The Gran Sasso e Monti della Laga National Park, located in the hearth of the Apennine mountains, is of the 3 national parks of Abruzzo. Opened in 1991, it is the third biggest natural reserve in Italy. The park, spread among Abruzzo, Lazio and Marche, is characterized by a mountainous landscape that encompasses three distinct groups: the Gran Sasso d’Italia range, with the highest Apennine peak (Corno Grande, 2912 mt.), the Monti della Laga mountain chain, and Monti Gemelli. In 1995, it was opened the Ente Parco, whose goal is to preserve and valorize the natural, historical, and culture resources of the territory. The Park encompasses 44 municipalities and is divided into 12 districts:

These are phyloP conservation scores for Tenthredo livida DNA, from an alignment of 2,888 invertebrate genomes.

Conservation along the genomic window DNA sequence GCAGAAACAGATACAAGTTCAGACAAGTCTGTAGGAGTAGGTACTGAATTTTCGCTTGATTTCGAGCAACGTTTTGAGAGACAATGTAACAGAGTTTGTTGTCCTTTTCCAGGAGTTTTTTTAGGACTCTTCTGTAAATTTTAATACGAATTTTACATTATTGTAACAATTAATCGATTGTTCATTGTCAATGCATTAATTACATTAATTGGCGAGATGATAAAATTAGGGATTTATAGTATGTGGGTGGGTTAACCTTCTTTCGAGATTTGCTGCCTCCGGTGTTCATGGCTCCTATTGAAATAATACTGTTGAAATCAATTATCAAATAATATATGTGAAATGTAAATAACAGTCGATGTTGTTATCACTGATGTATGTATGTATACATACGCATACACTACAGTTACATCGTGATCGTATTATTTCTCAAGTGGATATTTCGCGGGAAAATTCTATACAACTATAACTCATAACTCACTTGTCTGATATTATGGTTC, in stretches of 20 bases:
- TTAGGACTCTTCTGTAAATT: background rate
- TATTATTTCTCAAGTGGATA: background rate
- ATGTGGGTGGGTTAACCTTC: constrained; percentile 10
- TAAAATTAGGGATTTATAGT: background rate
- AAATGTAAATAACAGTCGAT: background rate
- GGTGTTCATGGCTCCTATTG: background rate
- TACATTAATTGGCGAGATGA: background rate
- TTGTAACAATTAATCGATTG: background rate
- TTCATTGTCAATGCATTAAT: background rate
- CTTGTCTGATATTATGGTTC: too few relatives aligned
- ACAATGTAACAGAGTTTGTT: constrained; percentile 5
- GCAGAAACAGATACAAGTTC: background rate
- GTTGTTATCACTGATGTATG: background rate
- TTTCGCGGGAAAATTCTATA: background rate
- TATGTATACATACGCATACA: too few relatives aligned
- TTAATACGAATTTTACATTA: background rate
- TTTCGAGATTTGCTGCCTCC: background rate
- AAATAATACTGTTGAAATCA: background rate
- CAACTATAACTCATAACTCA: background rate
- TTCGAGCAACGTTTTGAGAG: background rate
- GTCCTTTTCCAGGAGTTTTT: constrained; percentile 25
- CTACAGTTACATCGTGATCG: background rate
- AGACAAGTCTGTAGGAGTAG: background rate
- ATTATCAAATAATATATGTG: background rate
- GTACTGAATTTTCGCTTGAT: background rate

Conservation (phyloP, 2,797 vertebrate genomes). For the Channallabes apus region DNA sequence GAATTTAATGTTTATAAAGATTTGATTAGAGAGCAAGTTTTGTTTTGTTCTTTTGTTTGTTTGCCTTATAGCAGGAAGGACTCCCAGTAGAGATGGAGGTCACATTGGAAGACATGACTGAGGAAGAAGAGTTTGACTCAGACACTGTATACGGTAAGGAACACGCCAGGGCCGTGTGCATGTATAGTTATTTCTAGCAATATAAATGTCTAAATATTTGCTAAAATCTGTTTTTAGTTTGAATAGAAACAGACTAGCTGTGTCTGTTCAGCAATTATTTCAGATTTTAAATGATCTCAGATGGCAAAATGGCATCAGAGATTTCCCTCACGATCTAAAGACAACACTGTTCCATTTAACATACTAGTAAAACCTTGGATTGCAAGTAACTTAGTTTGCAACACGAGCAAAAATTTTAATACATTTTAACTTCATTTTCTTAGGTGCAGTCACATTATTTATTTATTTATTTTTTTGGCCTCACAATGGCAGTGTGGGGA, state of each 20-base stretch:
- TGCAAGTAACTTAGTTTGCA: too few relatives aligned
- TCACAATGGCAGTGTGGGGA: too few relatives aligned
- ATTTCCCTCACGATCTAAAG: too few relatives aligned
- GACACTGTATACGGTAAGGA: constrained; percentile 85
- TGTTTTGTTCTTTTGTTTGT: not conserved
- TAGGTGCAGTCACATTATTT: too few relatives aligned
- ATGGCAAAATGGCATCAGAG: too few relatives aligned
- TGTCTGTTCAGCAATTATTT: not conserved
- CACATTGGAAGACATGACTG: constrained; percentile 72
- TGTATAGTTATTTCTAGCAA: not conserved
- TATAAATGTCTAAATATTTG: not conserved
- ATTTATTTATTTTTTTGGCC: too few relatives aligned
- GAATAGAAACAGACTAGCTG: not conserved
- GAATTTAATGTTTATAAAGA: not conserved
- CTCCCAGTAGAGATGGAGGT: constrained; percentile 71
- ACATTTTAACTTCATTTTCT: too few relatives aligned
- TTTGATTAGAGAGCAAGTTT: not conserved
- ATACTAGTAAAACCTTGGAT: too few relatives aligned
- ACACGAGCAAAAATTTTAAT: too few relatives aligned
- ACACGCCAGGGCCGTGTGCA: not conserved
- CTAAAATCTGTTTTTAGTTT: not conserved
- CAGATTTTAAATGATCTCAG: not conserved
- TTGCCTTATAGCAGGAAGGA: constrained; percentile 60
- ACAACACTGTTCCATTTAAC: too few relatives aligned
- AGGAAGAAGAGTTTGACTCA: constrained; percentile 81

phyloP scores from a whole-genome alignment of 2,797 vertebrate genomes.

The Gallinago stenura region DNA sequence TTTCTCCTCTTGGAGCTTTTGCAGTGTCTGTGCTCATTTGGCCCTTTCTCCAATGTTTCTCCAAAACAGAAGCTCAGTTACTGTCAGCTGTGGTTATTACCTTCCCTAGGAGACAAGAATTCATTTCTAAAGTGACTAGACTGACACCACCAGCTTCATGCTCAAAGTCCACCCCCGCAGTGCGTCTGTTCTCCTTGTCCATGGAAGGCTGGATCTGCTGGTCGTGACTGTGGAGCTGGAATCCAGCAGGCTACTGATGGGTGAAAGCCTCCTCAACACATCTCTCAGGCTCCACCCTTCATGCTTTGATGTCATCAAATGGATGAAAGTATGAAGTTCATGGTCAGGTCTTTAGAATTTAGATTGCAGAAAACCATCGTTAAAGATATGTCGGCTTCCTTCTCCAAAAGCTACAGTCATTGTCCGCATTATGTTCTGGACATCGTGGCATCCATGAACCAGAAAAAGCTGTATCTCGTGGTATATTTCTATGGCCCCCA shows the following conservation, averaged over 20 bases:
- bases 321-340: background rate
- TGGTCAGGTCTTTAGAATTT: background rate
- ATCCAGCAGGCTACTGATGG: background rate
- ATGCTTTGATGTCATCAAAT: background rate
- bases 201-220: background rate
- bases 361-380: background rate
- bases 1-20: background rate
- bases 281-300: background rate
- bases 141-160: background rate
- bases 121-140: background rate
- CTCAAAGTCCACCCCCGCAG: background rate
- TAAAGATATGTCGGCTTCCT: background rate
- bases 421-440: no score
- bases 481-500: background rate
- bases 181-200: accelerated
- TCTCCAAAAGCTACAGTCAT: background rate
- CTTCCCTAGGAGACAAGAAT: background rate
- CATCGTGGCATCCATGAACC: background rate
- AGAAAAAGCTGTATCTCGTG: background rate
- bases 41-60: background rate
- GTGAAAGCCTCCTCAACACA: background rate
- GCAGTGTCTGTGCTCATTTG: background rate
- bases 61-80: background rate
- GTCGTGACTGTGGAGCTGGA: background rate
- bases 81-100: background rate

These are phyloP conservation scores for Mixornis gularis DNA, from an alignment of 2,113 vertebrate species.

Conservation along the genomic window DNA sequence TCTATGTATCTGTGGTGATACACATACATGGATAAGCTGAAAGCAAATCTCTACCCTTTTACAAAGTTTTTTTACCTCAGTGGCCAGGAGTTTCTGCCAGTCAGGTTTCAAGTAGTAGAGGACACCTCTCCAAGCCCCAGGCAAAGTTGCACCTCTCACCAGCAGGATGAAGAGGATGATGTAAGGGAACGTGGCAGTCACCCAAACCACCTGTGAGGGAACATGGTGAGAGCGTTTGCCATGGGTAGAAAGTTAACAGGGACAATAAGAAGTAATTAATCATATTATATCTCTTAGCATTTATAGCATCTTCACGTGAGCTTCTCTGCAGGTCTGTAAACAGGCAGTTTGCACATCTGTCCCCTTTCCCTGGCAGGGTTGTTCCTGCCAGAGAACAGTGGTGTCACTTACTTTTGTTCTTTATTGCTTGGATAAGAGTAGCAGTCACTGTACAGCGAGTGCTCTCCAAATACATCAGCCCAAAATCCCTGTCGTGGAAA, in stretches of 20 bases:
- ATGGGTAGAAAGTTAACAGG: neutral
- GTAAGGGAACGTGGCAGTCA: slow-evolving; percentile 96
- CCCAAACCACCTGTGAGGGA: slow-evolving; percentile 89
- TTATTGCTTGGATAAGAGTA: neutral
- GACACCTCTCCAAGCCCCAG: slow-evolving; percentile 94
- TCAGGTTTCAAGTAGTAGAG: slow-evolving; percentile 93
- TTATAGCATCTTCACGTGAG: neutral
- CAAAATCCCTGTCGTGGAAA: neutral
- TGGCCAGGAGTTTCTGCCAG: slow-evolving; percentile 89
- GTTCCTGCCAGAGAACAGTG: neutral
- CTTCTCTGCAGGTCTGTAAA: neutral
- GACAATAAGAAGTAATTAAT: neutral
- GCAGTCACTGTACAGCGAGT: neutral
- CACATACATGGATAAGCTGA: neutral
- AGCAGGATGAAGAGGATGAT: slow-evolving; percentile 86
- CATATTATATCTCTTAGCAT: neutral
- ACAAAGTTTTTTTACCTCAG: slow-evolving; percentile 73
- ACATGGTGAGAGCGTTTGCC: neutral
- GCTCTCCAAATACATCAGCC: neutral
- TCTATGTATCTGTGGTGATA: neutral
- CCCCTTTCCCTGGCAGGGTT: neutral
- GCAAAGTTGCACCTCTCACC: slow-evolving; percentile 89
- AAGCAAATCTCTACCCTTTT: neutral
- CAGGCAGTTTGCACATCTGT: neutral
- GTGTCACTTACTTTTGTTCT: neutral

These 12 districts can be divided in 4 kinds of landscapes: the agrarian landscape, the mountain landscape, water, and hamlets. There are 2 biogeographical areas inside the park: the “Euro-Siberian region”, and the “Mediterranean region”. Thanks to its location, as well as its mountains height and the varied geology that characterizes its peaks, inside the park there is a rich variety of animal and vegetal species, along with a wide range of ecosystems and landscape that make this place truly unique. There are about 2,300 superior vegetal species, a third of the whole floristic patrimony of Italy. This makes it one of the most diverse protected areas in Europe. According to the research conducted on the territory, here you will can find: 139 Italian endemic plants, 12 plants endemic of the Park, 73 plants protected by international conventions, 67 protected by regional laws, 59 spontaneous orchids, and 2 carnivorous plants. When it comes to fauna, here we will find Abruzzo’s chamois, the Apennine wolf, and the brown Marsican bear – a proof of the efforts put in place by the Ente to keep and preserve the territory. The kingdom of amphibians is rich as well: there are 14 different species, with 4 species of marbled newt (the only case in Italy). The biological diversity that characterizes the park includes also the forests, that covers about half of the territory. Here we will find holm oak plantations, poplars, chestnut groves, beech trees, oaks, Turkey oaks, and so on. The areas put to pasture are also extremely widespread. In the southern area of the Park there are various meadows whose weeds make it the perfect meeting point for birds like the European nightjar, the calandrella, the Ortolan, and the crested lark.